"I think now is really strong breeze, but maybe tomorrow morning is really great weather and the green is a little bit more soft," Ryu said. "So I think [the delay] is good for me, yeah."
Ryu, who is still a member of the KLPGA Tour, is playing in her second U.S. Women's Open. Last year she finished in a tie for 25th. This is her second event on the LPGA Tour this season, having finished in a T41 at the 2011 Kraft Nabisco Championship. She has played in eight LPGA Tour events and her best finish was a T12 at the 2010 LPGA Hana Bank Championship.
Pushing for major win No. 3: Rolex Rankings No. 2 Cristie Kerr entered Sunday afternoon's final round in a three-way tie for the lead with Ryu and Angela Stanford at 1-under-par. After going even-par through her first 16 holes, Kerr now sits two strokes back of the lead with two holes remaining in her round. And she seemed focused on the goal in front of her on Monday, which is to try and force a playoff with Seo.
"I have two holes left," Kerr said. "The tournament is not decided yet. I think she's over there celebrating. We all have a chance. There are two accessible pins on 17 and 18. I'm playing great. I'm going to go out and swing for the fences and hopefully tie it up."
Kerr is searching for her second U.S. Women's Open title, having won the event back in 2007 at Pine Needles Lodge and Golf Club. A 14-time winner on the LPGA Tour, Kerr has captured two major championships so far in her career: the 2007 U.S. Women's Open and the 2010 Wegmans LPGA Championship.
Third-round co-leader Angela Stanford is also still in the hunt for her first major championship victory. Stanford, who was 1-over-par through her first 14 holes of the final round, sit three strokes back of leader Seo at even-par for the tournament. Stanford was tied with Seo at the top of the leaderboard at 4-under-par when she made the turn to the back nine but a double bogey on No. 11 and back-to-back bogeys on 13 and 14 have her trying to make a rally on Monday morning.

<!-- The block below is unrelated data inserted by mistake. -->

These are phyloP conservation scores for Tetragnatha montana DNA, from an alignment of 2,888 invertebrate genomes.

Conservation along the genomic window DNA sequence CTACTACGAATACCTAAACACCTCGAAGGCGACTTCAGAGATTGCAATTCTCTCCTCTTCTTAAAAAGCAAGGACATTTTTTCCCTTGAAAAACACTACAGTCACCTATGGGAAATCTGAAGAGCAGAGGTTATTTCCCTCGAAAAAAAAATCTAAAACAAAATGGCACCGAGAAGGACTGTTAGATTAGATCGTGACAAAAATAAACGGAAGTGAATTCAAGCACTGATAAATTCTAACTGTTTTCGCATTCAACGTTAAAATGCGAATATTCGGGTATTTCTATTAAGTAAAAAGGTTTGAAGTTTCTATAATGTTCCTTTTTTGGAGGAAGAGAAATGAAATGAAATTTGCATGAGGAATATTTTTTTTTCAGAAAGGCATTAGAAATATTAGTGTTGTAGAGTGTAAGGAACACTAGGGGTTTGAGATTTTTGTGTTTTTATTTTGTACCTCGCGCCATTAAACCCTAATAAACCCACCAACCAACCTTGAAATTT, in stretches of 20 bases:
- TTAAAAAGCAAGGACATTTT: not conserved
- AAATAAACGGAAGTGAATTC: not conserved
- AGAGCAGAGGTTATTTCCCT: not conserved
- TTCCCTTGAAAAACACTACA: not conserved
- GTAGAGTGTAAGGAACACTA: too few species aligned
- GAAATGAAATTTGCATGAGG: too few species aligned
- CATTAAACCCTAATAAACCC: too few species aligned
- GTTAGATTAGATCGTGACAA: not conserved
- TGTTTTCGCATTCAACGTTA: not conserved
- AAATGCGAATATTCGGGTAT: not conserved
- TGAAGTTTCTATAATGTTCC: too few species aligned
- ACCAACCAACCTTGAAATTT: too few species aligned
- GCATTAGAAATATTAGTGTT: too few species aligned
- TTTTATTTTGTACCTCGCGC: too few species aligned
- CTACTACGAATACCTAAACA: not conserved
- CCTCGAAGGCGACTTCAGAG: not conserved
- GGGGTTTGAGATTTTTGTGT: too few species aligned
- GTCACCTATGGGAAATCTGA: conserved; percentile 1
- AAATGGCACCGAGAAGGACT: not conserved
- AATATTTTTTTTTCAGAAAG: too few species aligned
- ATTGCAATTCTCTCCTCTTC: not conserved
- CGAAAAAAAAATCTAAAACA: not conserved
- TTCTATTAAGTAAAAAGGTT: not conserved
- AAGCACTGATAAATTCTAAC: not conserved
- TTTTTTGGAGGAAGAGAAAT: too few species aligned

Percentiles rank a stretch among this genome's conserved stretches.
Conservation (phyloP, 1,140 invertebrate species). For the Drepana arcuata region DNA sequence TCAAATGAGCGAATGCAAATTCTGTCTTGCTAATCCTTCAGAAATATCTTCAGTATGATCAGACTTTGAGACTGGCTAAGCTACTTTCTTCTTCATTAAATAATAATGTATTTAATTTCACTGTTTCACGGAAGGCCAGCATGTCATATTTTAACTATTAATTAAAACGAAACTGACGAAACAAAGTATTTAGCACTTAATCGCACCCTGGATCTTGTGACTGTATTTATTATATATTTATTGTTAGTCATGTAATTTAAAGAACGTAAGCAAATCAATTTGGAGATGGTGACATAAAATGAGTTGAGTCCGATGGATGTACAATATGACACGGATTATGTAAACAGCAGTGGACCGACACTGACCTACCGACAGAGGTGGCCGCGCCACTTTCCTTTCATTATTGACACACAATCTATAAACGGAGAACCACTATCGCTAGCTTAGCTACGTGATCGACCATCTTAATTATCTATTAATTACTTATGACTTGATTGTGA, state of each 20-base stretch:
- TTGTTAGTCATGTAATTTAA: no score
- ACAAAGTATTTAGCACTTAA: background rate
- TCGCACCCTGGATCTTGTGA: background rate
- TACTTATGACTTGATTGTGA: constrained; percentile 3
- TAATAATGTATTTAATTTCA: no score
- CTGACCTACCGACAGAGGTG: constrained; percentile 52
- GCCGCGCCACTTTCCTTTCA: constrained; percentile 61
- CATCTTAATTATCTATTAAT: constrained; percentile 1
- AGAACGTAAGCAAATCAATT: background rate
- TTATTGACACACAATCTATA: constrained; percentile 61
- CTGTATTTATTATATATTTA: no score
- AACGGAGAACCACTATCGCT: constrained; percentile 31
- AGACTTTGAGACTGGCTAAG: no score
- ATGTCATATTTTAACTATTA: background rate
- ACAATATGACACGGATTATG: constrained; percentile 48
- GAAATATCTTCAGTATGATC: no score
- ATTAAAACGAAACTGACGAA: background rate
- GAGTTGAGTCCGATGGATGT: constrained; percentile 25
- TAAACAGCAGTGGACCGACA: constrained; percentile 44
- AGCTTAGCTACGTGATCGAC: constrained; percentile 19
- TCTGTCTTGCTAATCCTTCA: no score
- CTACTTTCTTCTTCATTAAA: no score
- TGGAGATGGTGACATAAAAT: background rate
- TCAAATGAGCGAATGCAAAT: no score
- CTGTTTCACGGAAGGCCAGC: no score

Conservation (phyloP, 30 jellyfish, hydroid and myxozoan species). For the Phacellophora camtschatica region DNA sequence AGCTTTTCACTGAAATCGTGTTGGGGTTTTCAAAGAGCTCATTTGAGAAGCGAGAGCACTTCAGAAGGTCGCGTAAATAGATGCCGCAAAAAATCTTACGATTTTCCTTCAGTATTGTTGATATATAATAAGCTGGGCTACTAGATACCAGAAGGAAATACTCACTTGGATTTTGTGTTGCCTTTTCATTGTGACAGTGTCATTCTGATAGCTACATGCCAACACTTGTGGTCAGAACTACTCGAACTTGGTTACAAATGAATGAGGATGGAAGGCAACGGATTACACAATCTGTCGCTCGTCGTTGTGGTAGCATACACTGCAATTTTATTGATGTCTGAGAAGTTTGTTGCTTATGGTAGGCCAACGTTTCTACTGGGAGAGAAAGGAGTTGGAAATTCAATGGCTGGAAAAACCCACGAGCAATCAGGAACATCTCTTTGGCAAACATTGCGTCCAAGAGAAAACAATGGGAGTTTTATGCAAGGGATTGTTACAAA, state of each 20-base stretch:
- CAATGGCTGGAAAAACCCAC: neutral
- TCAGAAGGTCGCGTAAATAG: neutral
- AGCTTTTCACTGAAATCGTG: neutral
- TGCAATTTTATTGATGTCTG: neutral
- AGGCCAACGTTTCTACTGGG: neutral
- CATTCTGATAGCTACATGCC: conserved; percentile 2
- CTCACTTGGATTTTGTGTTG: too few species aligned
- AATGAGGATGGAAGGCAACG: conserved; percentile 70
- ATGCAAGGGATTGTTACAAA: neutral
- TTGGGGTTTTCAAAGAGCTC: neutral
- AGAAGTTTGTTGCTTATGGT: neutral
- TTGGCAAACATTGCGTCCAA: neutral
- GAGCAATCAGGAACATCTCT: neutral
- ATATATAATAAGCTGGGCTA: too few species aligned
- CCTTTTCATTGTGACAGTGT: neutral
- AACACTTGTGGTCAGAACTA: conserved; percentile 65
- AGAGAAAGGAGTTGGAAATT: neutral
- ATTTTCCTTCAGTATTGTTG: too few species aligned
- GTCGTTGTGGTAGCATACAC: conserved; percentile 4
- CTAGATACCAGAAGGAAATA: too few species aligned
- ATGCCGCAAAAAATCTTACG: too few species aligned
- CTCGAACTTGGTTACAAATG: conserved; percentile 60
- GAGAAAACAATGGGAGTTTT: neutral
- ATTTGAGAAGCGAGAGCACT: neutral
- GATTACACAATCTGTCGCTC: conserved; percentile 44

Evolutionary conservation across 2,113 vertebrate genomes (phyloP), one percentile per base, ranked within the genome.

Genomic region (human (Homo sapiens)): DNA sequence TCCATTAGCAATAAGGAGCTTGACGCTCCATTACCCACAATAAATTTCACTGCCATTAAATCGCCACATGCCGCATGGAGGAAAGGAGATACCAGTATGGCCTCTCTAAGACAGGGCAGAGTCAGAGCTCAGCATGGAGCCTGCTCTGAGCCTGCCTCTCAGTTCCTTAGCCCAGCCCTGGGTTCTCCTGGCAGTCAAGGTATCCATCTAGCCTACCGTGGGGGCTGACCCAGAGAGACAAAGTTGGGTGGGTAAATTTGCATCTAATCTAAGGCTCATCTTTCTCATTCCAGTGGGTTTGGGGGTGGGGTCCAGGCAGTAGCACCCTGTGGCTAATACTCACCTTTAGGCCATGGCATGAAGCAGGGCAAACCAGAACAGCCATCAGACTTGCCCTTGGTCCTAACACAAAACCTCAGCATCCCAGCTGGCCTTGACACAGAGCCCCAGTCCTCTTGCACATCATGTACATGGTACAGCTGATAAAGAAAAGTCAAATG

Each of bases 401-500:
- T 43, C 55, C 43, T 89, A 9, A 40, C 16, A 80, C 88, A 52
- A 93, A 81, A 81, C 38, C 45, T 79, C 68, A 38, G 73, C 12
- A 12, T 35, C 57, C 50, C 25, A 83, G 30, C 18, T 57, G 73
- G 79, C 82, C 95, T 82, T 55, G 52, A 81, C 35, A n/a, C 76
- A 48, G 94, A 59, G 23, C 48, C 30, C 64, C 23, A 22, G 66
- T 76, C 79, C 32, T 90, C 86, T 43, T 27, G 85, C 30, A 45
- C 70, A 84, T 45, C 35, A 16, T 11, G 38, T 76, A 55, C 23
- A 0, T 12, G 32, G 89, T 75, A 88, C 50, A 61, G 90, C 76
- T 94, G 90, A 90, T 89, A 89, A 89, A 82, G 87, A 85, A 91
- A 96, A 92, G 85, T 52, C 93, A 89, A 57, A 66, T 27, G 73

"I knew if I hit that 5‑iron too hard or if I pulled it it was going to be long," Stanford said of her approach shot on No. 11. "I hit a terrible chip. I misread the lie and just didn't hit a very good second putt. Things that, you know, can happen out here really easy, and I've been very fortunate that it hadn't happened yet this week, and just hit a poor shot on 13. You can't miss it short and left when the pin's front left, so just things that haven't happened all week.
"It's good to know exactly what I have to do tomorrow. It's been beautiful every morning here, so the good news is I'm playing a stretch of holes that you can make three birdies and not 10 through 15. I'm looking forward to it."
Stanford has won four times on the LPGA Tour. Her best career finish in the U.S. Women's Open was a tie for second in 2003. It's one of two top-10 finishes that Stanford has recorded in 10 previous appearances at the U.S. Women's Open.
THE MODERATOR: Currently leader of the championship, Hee Kyung Seo.
Q. How were you able to play so well today with all these delays?
HEE KYUNG SEO: I was a little tired before going to start, but I was keep hydrating to my body and I was keep trying to my energy up, so I ate every time.I could focus at the morning, and then, you know, fourth round in front nine, the shot I hit really good, but the putting rhythm was good. So I just trust myself and just let it go, and I made lots of birdies, yeah.
Q. How do you feel leading the U.S. Open with just a few more holes to play tomorrow?
HEE KYUNG SEO: Well, nobody knows what's gonna happen tomorrow. I think they're going to no wind in the morning, so I will just pray and wait.